Pivot Point: Marketing Your Skills to Work in ESL Publishing, Commercial Products, or Services
Pivot Point is a four-part series on 21st Century Employment Resiliency for ESL teachers marketing their skills beyond the classroom. This is the third post in the series on breaking into ESL publishing and commercial products and services marketing.
Did you study commu...
Pivot Point is a four-part series on 21st Century Employment Resiliency for ESL teachers marketing their skills beyond the classroom. This is the third post in the series on breaking into ESL publishing and commercial products and services marketing
Did you study communications or journalism in college? What about business? Have you ever taught an English for Specific Purposes course? Did you complete a K-12 subject specialization? Any one of these can be the perfect combination to transition into the ESL publishing or commercial sectors. Take a critical look at your past experiences. You just might have what it takes to market yourself to the commercial sectors of ESL, be it as a technical writer, content developer, or even product sales and marketing.
ESL Publisher Representative
When was the last time you went to an ESL conference? Chances are, you met a sales representative, or sales rep, at the event. Sales reps work in different ways. They can be employed by publishing houses, work freelance on commission, or be commissioned sales agents who represent a number of publishers. The job of the sales rep is to get potential customers interested in a product, and as anyone with experience in sales knows, this means connecting and communicating with people!
It may seem that the skills needed in the publishing sector are far removed from the ESL classroom, but as Karen Weldon, Customer Manager of BurlingtonEnglish, describes below, sales reps have the same goals as teachers: serving students. Having firsthand classroom experience and knowing about student and teacher needs allows reps to connect with potential customers.
Think you have what you need to succeed as a sales rep?
Case Study: Making a Career Change from Educator to Customer Manager for a Publisher
Q. How did you get started as a Case Manager?
Karen Weldon -
I will not win an Olympic Medal in Long Jump because the leap was not that far from educator to publisher. Working as a Customer Manager for BurlingtonEnglish is serving my needs on so many levels. In my 15 years in the Adult Education sector, I was very fortunate. I taught ESL, wrote curriculum for EL Civics, served in consortium work groups from AB86 to AEBG, and I was part of the Design Team for the Immigrant Integration Pathway for ALLIES. In addition, I worked closely with Community Based Organizations (CBOs) to help serve my students’ needs. My experience and resources are invaluable in the publishing sector.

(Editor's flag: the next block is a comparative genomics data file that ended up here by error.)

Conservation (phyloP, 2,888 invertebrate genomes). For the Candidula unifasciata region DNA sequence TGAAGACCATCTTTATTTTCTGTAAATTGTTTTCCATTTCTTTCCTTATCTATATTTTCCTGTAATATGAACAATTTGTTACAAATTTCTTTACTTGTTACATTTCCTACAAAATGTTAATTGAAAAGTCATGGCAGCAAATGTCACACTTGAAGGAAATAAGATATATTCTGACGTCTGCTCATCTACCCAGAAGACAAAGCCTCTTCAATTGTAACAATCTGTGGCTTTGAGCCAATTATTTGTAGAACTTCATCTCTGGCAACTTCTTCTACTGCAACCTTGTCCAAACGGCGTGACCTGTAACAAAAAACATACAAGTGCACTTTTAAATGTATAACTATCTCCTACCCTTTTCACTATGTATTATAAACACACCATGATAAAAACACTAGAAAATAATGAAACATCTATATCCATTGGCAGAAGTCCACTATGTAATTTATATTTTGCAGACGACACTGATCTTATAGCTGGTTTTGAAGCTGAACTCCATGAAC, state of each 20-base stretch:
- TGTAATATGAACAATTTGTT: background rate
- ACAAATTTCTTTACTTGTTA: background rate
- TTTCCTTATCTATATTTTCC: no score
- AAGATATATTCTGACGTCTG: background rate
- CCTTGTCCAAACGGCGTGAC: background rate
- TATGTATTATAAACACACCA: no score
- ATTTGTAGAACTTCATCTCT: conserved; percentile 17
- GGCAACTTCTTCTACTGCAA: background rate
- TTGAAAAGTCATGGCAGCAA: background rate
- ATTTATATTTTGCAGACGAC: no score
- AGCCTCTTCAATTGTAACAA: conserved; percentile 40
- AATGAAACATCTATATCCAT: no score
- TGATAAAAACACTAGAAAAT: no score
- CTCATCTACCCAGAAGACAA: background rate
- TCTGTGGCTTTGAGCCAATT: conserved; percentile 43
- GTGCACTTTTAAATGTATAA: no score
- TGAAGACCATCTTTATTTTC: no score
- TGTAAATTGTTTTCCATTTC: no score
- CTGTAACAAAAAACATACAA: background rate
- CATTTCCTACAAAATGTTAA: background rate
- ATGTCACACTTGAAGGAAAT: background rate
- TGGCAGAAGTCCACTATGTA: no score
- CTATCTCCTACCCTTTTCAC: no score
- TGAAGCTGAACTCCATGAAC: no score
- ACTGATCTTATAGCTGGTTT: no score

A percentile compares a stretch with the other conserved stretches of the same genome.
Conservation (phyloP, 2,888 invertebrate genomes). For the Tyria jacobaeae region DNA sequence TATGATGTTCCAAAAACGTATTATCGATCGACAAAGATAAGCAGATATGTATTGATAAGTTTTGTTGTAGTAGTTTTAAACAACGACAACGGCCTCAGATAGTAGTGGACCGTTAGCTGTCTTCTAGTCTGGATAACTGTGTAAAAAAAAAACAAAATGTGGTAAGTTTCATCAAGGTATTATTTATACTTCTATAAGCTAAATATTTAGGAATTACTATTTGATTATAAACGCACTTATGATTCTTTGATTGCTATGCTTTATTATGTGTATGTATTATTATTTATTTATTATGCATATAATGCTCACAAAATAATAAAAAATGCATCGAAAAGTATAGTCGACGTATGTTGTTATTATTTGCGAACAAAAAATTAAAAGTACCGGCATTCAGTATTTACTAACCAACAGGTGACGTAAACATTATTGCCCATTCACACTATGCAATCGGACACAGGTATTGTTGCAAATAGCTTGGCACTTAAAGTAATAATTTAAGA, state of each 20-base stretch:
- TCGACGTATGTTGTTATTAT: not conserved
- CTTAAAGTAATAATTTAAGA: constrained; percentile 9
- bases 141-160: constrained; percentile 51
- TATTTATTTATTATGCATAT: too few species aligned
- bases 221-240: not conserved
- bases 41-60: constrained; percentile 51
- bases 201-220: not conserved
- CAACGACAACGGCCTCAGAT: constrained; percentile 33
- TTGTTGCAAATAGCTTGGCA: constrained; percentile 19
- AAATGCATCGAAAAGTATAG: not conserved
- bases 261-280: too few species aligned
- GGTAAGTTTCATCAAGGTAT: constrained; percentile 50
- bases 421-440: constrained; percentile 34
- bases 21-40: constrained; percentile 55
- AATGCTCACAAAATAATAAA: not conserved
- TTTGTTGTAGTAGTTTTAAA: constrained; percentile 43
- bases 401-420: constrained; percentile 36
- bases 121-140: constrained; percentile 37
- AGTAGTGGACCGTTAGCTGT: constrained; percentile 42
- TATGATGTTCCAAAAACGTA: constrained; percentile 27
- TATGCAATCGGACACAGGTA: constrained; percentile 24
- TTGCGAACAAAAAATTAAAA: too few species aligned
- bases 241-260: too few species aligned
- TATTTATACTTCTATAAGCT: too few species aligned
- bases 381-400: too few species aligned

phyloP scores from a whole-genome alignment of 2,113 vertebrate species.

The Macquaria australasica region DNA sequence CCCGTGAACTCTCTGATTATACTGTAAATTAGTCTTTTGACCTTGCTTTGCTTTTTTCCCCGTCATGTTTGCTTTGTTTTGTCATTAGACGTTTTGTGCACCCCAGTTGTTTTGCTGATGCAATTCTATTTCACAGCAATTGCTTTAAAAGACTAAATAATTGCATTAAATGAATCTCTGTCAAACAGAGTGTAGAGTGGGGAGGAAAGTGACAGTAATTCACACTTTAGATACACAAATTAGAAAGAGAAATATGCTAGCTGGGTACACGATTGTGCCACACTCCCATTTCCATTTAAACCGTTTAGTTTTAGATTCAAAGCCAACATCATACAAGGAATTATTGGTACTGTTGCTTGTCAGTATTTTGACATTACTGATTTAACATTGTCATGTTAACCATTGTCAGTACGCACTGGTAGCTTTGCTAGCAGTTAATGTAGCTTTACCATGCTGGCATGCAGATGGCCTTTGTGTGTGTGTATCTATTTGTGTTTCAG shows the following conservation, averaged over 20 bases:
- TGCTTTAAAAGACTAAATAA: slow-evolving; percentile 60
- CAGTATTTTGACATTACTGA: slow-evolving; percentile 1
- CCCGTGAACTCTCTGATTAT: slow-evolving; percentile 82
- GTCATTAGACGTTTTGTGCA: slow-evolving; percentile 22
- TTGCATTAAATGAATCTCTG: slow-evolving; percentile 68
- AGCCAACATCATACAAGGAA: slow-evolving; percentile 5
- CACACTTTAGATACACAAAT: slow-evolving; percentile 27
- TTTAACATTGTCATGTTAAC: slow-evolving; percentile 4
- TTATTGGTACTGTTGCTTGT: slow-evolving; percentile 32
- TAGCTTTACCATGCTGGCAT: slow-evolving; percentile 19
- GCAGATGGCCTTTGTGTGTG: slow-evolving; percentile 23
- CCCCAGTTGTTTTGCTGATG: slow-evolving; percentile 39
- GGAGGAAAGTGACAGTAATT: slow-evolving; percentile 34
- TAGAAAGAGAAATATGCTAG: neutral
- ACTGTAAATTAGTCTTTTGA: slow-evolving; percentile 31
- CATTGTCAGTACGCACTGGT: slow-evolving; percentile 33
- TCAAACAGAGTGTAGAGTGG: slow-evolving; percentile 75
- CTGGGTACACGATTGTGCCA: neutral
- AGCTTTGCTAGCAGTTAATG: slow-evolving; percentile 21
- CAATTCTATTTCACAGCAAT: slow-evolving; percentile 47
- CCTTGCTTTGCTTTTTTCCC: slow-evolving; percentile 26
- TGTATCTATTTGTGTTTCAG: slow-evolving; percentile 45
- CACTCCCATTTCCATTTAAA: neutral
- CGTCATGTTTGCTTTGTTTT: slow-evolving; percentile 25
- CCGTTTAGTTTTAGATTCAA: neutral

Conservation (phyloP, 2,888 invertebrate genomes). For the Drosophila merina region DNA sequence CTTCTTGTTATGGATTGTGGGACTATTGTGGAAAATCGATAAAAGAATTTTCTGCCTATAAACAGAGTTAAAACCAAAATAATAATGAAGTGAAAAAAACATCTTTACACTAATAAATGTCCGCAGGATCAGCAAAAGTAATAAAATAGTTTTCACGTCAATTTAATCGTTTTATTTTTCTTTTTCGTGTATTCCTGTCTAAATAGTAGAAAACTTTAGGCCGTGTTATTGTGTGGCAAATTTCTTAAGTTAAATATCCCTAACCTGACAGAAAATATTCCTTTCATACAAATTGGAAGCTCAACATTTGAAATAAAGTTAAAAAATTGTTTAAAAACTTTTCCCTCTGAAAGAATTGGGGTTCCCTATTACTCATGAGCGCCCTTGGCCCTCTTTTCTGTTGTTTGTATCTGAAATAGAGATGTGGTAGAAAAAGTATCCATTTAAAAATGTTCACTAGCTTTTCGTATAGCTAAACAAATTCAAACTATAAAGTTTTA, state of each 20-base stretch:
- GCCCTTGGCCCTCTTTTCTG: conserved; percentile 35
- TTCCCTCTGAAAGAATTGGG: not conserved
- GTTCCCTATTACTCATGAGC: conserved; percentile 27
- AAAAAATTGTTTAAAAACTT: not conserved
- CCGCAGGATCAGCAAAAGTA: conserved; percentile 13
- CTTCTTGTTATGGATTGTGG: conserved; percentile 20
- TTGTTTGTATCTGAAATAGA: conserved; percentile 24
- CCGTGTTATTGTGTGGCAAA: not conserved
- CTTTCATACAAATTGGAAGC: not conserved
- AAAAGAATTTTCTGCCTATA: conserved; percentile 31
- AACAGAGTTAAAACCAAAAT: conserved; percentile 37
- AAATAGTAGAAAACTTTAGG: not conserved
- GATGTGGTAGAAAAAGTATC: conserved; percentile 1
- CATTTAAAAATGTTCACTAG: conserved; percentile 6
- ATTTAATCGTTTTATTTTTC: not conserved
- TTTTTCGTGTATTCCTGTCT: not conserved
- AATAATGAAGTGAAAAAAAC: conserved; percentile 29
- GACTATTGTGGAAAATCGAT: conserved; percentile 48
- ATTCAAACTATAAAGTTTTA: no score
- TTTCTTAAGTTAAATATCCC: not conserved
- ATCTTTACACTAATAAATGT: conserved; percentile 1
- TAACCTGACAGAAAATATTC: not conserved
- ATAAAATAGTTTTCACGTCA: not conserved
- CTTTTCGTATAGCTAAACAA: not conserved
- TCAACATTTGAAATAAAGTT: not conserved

In my role as a Customer Manager for BurlingtonEnglish (BE), I continue to grow professionally on a broader scope. I am in classrooms throughout Northern California as I collaborate with teachers on best practices while modeling the blended learning programs that BE offers. I have insightful and revealing conversations with administrators on WIOA, AEBG, CASAS, EL Civics as well as discussions on the continued need to advocate for adult education. My knowledge of adult education has expanded exponentially due to the vast amount of exposure I am afforded with this role.
For educators who consider changing their career path and working for an educational publisher, the most critical characteristic that we all have in common is the desire to serve the students. When I considered making this “leap”, I truly knew I would be serving hundreds and possibly thousands of students instead of just my one class. The programs that BurlingtonEnglish offers convinced me that the students’ goals would be met and measured. As an instructor, my goal was always to meet the needs of the students and provide them with enough confidence to be active members of the communities they live in. When I chose the publisher path, I knew I was making the right decision because I would be reaching out to more students, and they would be realizing their individual goals.
The other consideration was to make sure that the teachers felt valued in the process of learning new technology and blended learning practices. In coming from the classroom, I could empathize fully with the successes and challenges they experience. Teachers as publisher reps can make connections to “real-life” classroom moments that are relatable to all instructors.
This is an ideal match.
A customer service-oriented personality is the utmost requirement for “making the leap”. Since the leap wasn’t that big, maybe I will go for the gold medal in Long Distance Running with hurdles. Everyone keeps telling me that they see me everywhere, and I love running into them!
Do you have experience as a sales rep? How did you get started?
We invite you to share your story below!
Kara Mac Donald works as an Academic Specialist with the Defense Language Institute Foreign Language Center. Connect with her on LinkedIn
or via Email
works as an instructional systems specialist with the Defense Language Institute Foreign Language Center. Connect with her on LinkedIn
Karen Weldon works as a Customer Manager at BurlingtonEnglish. Connect with her on LinkedIn